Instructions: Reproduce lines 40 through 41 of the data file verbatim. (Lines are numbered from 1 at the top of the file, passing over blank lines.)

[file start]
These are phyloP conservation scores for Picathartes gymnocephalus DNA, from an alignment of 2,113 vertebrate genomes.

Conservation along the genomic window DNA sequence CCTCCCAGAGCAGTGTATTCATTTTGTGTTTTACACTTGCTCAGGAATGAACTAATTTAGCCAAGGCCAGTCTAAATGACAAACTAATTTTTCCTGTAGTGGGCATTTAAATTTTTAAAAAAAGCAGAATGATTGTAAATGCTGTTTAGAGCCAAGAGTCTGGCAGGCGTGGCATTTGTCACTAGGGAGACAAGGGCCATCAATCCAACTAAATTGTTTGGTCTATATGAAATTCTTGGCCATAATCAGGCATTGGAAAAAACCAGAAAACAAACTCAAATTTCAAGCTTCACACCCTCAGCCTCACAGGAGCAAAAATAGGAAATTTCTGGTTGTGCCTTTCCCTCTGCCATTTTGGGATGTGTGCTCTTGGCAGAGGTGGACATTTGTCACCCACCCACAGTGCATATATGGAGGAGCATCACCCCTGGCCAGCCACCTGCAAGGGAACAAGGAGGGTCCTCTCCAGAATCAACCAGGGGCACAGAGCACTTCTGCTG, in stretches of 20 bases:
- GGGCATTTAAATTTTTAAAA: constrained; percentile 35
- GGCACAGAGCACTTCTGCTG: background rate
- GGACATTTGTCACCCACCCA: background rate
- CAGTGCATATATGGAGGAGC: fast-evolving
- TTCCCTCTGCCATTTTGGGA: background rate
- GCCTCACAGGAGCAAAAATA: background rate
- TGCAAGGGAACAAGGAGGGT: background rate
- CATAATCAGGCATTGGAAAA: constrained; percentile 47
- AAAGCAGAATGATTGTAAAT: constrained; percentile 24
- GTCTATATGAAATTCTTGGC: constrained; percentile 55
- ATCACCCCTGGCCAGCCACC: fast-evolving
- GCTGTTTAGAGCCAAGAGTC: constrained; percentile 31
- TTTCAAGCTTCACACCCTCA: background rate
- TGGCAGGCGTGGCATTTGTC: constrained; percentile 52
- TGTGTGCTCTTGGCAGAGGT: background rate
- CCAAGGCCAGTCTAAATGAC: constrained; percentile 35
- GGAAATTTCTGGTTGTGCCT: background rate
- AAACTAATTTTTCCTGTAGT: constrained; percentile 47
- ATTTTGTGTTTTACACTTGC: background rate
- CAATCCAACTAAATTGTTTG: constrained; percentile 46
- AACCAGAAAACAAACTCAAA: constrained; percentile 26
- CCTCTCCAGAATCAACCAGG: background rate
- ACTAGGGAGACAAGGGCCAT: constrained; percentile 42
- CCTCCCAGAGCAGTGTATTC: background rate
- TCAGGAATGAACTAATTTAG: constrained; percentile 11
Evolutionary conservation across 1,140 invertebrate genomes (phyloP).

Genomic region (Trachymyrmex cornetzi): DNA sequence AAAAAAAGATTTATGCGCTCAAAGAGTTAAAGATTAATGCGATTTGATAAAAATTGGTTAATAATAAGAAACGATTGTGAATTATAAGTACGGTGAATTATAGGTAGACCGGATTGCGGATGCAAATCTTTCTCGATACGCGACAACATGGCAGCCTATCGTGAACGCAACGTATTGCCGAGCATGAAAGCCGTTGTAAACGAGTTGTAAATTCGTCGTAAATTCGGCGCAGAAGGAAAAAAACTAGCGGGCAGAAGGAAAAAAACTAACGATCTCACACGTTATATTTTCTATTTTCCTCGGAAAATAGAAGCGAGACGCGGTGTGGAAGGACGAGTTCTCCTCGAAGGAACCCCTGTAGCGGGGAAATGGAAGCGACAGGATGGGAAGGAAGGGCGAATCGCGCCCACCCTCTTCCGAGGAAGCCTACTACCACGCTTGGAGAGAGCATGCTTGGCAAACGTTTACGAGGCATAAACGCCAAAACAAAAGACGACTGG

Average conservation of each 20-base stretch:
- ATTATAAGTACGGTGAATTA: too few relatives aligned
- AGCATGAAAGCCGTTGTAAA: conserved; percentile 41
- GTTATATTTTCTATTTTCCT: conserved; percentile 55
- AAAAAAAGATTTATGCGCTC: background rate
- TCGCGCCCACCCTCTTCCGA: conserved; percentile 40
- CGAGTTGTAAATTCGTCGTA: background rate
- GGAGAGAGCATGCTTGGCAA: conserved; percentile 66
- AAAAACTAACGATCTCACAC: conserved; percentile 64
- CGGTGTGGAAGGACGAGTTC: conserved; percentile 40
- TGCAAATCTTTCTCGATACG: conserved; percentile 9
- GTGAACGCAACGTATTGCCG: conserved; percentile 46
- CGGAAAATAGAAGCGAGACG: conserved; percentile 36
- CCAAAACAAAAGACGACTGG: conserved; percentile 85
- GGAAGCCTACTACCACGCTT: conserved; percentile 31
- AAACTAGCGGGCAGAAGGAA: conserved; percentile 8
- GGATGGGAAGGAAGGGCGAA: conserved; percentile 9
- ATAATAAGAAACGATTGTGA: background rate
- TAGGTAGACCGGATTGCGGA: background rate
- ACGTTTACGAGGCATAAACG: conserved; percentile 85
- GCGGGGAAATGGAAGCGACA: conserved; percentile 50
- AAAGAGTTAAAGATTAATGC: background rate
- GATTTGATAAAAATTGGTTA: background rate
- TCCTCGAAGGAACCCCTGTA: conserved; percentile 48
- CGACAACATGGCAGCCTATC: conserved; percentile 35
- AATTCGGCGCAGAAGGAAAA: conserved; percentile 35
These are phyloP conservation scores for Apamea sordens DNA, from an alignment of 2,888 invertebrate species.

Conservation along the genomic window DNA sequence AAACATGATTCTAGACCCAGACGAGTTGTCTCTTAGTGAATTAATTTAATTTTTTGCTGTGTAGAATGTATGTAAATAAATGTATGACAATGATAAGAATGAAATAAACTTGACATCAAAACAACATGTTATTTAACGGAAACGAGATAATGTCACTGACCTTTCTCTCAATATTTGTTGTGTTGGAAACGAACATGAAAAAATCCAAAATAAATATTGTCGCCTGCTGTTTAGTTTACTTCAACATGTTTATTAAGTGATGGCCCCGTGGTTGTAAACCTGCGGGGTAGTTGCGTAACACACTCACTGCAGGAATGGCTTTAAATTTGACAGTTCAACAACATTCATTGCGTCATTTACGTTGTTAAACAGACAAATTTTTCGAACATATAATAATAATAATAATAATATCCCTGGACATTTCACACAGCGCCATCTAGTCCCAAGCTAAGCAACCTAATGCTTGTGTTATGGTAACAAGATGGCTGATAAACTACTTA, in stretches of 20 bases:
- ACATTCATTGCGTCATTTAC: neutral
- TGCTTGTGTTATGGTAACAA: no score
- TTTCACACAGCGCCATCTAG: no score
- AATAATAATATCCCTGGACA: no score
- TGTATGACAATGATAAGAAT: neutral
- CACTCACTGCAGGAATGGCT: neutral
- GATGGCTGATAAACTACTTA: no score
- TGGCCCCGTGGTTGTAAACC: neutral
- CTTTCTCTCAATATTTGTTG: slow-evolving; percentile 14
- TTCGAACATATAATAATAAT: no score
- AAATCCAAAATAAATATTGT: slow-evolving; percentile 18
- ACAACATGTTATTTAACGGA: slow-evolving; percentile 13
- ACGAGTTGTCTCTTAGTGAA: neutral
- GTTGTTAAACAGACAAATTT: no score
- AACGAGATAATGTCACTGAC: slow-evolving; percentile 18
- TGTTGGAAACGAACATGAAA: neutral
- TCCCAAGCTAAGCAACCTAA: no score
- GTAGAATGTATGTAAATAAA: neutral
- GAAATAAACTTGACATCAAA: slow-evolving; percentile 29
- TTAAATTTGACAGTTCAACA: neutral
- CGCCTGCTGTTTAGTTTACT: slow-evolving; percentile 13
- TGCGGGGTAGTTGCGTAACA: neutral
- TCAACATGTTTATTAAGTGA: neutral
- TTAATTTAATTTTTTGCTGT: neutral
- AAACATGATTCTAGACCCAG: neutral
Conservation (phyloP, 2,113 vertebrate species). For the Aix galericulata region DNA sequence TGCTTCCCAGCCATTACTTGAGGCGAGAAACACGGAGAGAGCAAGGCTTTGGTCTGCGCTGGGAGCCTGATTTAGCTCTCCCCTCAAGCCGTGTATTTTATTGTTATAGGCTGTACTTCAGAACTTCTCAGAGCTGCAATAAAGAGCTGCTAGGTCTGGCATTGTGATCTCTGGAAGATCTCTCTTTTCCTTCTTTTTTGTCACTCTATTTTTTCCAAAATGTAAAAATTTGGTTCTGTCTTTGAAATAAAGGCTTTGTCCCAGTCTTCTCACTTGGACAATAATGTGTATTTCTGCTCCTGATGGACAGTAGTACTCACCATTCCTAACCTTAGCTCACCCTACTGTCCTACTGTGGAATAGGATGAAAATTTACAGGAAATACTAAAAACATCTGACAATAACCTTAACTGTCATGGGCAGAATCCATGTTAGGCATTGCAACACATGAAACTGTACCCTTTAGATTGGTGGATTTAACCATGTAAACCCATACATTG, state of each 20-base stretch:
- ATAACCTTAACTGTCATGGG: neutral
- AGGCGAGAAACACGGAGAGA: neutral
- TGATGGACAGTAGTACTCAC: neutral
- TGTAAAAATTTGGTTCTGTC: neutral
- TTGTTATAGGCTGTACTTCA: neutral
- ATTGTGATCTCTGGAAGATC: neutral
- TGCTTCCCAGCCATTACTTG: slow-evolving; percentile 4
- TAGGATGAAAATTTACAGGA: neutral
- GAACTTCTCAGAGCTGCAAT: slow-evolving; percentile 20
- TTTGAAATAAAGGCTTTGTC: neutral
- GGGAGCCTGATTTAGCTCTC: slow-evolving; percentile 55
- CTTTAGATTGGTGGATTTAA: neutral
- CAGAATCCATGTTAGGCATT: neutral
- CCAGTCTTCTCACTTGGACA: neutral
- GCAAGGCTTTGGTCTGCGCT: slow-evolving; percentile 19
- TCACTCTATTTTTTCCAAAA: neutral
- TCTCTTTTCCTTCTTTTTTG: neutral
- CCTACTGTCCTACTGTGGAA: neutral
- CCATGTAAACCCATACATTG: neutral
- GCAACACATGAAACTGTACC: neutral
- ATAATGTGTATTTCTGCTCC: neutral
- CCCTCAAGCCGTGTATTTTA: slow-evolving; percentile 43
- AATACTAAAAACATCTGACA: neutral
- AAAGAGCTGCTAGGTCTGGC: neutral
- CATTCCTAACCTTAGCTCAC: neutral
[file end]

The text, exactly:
- TGCAAATCTTTCTCGATACG: conserved; percentile 9
- GTGAACGCAACGTATTGCCG: conserved; percentile 46